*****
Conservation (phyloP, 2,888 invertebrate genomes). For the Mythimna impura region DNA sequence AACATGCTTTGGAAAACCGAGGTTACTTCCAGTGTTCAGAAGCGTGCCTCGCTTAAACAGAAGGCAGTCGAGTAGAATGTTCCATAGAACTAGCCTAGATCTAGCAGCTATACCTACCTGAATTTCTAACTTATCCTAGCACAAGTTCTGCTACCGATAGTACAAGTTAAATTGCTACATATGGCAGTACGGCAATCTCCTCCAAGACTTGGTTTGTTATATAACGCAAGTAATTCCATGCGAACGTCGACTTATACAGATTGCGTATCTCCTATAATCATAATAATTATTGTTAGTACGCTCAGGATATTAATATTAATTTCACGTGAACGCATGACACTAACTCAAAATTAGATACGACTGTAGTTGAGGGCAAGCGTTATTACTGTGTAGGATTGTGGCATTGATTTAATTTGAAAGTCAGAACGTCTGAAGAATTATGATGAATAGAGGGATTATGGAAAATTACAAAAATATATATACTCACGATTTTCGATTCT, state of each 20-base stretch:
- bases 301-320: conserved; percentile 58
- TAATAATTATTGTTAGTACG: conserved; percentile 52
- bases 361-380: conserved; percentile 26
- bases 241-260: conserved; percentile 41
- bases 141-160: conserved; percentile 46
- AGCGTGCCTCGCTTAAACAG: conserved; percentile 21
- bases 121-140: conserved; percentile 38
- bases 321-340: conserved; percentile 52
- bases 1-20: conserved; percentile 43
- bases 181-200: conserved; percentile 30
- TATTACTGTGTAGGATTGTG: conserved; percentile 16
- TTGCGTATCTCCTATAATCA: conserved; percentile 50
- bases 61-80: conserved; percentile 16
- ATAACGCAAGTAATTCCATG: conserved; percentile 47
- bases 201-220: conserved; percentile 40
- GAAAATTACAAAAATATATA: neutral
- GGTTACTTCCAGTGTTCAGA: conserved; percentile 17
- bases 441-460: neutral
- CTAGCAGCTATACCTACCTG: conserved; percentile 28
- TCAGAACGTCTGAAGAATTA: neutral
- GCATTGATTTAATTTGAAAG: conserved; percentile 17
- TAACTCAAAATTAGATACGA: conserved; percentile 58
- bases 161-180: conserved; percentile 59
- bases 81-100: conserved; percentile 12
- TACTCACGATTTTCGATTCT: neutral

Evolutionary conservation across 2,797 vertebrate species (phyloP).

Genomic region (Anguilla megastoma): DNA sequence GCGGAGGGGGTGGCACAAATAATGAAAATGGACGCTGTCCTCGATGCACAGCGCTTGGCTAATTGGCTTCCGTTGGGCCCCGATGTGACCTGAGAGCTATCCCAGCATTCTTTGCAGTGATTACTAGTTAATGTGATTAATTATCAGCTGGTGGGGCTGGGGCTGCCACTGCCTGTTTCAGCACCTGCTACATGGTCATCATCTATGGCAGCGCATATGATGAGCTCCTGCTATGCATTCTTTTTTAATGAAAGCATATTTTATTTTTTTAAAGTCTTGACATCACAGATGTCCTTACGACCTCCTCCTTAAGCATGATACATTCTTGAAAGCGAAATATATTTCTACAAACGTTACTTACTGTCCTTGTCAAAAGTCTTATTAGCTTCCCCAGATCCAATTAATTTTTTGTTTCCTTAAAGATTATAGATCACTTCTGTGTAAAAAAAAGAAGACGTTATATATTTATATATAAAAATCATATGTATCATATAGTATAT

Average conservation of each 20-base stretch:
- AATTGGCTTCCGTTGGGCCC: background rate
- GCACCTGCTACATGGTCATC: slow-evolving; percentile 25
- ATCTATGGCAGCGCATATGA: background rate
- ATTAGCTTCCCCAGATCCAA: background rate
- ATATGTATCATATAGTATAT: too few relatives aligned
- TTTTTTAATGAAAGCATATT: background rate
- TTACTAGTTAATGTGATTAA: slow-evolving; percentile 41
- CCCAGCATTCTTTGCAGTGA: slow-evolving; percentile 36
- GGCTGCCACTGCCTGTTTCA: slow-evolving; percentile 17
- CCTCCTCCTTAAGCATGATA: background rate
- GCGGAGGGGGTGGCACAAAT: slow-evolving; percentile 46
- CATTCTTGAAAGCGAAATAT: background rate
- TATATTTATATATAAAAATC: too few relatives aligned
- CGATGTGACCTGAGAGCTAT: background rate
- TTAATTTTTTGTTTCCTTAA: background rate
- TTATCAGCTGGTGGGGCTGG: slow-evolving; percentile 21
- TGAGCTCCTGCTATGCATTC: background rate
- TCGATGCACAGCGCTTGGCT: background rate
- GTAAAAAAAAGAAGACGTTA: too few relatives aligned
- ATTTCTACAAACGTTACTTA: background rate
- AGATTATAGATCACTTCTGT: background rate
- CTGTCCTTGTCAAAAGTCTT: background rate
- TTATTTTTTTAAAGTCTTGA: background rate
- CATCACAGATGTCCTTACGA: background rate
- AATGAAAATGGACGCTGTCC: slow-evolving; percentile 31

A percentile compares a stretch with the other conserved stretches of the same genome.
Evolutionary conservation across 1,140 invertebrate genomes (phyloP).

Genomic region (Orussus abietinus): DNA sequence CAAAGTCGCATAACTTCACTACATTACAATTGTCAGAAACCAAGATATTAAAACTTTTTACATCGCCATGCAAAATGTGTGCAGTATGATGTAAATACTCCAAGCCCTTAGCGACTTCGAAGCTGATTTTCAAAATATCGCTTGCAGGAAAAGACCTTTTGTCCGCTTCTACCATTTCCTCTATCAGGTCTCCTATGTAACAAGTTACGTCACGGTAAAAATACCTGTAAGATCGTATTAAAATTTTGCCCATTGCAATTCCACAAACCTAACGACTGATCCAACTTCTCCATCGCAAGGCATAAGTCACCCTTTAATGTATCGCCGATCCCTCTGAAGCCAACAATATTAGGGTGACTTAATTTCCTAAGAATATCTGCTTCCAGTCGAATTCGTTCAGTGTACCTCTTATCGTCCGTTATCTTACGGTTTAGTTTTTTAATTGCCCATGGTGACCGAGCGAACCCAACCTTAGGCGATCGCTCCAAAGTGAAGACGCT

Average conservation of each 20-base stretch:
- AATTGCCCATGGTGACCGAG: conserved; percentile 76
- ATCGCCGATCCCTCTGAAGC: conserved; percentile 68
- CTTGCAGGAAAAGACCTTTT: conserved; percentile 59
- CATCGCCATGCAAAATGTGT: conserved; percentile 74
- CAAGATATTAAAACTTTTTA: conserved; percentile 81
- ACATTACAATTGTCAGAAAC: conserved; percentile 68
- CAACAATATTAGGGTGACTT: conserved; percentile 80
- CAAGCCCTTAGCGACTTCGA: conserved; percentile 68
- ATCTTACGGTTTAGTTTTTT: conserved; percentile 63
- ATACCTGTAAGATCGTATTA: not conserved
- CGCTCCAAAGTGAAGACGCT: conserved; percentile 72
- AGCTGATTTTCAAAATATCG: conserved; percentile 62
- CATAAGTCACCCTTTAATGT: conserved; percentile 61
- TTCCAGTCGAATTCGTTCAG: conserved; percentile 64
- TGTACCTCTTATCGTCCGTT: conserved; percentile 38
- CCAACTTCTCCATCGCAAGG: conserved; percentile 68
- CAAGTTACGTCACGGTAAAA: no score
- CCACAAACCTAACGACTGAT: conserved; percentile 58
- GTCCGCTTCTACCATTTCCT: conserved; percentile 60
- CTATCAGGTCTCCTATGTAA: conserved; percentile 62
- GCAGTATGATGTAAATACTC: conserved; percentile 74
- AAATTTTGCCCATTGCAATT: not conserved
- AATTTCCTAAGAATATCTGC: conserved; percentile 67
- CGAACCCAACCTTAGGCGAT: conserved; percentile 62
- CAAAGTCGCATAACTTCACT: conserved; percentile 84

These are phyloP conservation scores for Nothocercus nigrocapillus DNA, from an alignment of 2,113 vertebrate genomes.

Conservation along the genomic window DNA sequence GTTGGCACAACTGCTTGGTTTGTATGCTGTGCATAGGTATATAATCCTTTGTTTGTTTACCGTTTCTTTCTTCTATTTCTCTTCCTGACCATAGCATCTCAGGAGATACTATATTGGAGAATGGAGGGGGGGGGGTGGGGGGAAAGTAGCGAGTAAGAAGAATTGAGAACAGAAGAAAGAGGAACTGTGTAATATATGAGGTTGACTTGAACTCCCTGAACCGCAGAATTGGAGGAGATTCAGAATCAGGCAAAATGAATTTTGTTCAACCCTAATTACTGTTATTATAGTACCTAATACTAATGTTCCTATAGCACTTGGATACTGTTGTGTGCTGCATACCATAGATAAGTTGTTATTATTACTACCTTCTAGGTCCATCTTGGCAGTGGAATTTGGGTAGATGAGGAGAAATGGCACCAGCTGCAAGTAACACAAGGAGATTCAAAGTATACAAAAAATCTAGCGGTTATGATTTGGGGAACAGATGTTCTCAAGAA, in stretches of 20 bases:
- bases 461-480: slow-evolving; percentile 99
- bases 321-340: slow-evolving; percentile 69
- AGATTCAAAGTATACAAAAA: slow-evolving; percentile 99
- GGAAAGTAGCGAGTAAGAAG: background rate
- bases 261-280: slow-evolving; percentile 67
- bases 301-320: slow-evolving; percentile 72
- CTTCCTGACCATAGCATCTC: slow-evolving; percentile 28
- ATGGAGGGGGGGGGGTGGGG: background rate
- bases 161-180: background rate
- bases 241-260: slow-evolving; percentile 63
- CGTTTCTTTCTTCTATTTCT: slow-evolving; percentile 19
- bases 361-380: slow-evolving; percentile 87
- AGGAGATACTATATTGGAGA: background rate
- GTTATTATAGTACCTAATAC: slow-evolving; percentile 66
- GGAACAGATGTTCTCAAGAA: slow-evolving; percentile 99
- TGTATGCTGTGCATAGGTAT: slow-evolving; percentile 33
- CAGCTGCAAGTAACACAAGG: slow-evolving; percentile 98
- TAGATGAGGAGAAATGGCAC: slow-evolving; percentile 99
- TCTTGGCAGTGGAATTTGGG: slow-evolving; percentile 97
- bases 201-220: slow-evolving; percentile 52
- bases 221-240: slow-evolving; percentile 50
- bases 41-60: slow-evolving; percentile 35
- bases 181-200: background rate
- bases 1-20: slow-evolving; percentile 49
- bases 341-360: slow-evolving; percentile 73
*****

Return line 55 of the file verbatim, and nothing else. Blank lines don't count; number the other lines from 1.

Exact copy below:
A percentile compares a stretch with the other conserved stretches of the same genome.